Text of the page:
Sarah Davanchi - “Cantus, Descent” Review
Music for studying and meditating can be hard to come by, but Sarah Davachi’s new album “Cantus, Descant” is just that.
Davachi’s music falls into the genre of electroacoustic music, which despite the word “electro,” is not a type of electronic dance music. Instead, this genre mixes electric synthesizers and traditional instruments such as organs and bells.
Davachi is a Canadian composer of electroacoustic music who has been releasing music since 2013. “Cantus, Descant” is her eighth full length album.
The album is unique for its usage of long, drawn out notes, but it does not stand out as anything other than background noise for concentrating on other things.
Davachi’s style of music is avant-garde, as she creates sound with unconventional instruments and soundwave frequencies. The music Davachi makes is eerie but not exactly captivating.
Davachi’s songs are variations of prolonged notes that create a very calming sound for studying. The melodies are even great for unwinding after a long day before going to sleep.
“Cantus, Descant” has 17 songs ranging from one to almost 10 minutes long. The album is very minimalistic with just a few instruments and sets of notes in each song. Some songs have more involvement with keyboards and singing that drones on, but otherwise they are purely instrumental.
The album is entirely cohesive with many of the same notes used within each song. Davachi utilizes the power of silence throughout the album as well. Some songs have long pauses in the music, which is an artistic choice to enlist self-reflection from the listeners. The breaks are a stark contrast from the unwavering notes throughout each song.
There are only two songs on the album that have vocals, “Play the Ghost” and “Canyon Walls.” The singing is almost inaudible which makes it hard to decipher specific words. However, it is clear that Davachi’s goal is not to inspire her audience with the weight of the lyrics, but with the meaningful presence of the instruments.
The songs “Midlands” and “Passing Bell” are the most stagnant songs on the album. One instrument is used and synthesized throughout.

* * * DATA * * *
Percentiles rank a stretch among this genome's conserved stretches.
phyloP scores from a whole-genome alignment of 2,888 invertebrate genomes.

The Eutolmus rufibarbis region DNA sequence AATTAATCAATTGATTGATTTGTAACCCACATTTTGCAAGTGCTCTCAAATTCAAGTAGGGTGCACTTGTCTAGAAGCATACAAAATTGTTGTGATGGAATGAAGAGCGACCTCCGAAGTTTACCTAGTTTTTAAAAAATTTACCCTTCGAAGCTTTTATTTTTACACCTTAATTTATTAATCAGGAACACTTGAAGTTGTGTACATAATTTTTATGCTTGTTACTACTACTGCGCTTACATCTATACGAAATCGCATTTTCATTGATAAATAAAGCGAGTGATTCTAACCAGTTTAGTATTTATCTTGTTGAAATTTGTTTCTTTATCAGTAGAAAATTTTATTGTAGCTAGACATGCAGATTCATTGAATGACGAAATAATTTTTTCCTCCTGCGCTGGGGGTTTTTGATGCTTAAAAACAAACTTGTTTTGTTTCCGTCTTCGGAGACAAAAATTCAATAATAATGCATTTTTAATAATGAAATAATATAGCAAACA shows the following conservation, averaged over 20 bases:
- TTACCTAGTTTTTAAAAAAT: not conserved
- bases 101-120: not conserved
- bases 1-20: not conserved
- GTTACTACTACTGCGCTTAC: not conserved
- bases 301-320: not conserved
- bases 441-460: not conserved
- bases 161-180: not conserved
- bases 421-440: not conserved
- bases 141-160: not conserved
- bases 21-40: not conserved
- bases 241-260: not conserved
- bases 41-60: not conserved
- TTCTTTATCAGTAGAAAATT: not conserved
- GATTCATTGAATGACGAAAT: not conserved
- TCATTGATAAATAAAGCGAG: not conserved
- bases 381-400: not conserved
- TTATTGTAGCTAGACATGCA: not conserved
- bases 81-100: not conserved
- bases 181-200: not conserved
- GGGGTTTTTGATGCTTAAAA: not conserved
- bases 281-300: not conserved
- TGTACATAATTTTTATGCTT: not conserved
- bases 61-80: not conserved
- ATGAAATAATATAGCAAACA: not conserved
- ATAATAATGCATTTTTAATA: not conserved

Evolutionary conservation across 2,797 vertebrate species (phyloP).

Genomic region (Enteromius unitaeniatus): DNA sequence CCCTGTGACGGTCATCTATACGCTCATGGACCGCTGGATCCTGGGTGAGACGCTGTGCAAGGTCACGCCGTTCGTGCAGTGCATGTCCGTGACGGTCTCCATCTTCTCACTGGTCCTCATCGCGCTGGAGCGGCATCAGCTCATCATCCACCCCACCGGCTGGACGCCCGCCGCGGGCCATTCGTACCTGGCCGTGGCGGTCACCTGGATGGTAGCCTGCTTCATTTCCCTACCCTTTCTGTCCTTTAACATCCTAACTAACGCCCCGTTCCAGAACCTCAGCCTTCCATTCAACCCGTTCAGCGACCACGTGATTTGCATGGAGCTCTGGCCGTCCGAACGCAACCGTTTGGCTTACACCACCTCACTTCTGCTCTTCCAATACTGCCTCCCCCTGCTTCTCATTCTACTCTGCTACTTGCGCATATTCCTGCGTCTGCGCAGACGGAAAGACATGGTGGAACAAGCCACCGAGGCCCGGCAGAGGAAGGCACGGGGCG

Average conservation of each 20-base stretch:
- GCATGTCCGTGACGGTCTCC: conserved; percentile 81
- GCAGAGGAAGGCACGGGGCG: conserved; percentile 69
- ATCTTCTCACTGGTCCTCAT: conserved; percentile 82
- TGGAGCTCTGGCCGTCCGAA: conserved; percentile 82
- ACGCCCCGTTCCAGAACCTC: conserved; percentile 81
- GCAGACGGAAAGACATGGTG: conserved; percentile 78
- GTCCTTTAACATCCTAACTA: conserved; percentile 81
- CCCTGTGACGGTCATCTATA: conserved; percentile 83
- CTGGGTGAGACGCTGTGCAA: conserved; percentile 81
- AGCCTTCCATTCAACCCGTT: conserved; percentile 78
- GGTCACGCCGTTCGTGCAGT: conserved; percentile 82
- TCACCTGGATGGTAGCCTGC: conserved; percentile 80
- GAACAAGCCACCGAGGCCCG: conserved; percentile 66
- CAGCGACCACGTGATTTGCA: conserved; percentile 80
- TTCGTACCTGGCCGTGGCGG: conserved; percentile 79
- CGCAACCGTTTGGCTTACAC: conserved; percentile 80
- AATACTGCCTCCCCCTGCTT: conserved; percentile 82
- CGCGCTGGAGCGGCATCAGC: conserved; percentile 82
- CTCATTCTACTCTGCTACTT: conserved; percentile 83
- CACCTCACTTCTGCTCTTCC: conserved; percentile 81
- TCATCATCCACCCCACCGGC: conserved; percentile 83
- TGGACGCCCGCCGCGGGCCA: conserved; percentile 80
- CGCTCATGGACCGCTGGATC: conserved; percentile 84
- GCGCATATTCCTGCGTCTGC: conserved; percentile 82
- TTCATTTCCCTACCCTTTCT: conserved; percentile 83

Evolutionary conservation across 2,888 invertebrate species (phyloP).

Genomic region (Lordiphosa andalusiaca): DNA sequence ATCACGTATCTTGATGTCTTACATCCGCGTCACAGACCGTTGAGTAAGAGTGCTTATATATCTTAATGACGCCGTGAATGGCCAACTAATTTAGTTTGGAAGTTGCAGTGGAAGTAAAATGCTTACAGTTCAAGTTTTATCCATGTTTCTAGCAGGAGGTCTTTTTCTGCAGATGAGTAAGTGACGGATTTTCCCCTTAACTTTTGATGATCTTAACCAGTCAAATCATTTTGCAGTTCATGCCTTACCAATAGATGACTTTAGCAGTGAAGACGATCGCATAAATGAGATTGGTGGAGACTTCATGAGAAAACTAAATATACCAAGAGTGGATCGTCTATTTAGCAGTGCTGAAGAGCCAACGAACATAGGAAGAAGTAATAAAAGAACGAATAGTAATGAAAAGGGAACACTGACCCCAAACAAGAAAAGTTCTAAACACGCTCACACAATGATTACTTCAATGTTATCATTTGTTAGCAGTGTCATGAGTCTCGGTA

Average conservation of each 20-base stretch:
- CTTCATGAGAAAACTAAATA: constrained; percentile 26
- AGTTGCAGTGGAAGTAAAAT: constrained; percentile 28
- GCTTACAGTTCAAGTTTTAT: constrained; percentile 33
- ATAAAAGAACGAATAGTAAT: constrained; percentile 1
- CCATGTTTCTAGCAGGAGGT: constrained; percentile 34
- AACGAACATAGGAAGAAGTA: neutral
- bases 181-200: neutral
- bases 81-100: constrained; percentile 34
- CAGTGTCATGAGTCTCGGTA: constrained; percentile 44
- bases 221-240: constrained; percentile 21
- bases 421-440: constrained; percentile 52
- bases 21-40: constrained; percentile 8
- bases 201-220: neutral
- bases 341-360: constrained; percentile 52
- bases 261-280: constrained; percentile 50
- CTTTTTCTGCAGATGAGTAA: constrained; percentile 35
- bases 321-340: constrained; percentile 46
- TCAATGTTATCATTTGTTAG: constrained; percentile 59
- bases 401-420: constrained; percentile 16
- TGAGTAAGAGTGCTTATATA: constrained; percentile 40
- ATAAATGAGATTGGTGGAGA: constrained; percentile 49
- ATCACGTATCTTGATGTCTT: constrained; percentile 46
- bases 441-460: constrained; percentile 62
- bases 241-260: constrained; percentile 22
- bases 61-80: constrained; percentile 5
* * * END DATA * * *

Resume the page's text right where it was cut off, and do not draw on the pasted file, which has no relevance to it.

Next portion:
“Passing Bell” is one minute of a synthesized bell sound. The movement within the song is the slight crescendo to the 30 second mark and then the slow decrescendo until the end of the song.
The structure of each song on the album is very unconventional. The common verses, bridge and chorus do not exist. Instead, the songs are continuous notes that change slightly over the course of the song. This album lacks the build of an average instrumental album.
“Cantus, Descant” differs slightly from the previous album “Pale Bloom” because it has more of the electronic synthesizer. “Pale Bloom” was still made of mostly prolonged notes, but the instruments were clearer. This previous album also featured more piano while “Cantus, Descant” is made up of more organ, giving it a hollow and haunting vibe.
Due to the seamless cohesion from one song to the next, the songs themselves are not notable on their own. However, looking at the album as a whole, the music is perfect to keep on repeat within a meditation playlist.
The soothing vibes are continuous, but the individual songs fail to stand out. Davachi may receive accolades for her album, but the songs will not be as successful on their own.
“Cantus, Descant” deserves props for being unlike most electronic albums, but it will not be a very memorable work of art. Davachi could utilize more instruments and stray away from the stagnant, unwavering notes to create more engaging music in the future.
Reviewer’s Favorite Song: “Play the Ghost”
Reviewer’s Least Favorite Songs: “Midlands” and “Passing Bell”
Courtney Benedetto is a freshman majoring in print/digital journalism. To contact her, email at firstname.lastname@example.org.
About the Contributors
Freshman / Print/Digital Journalism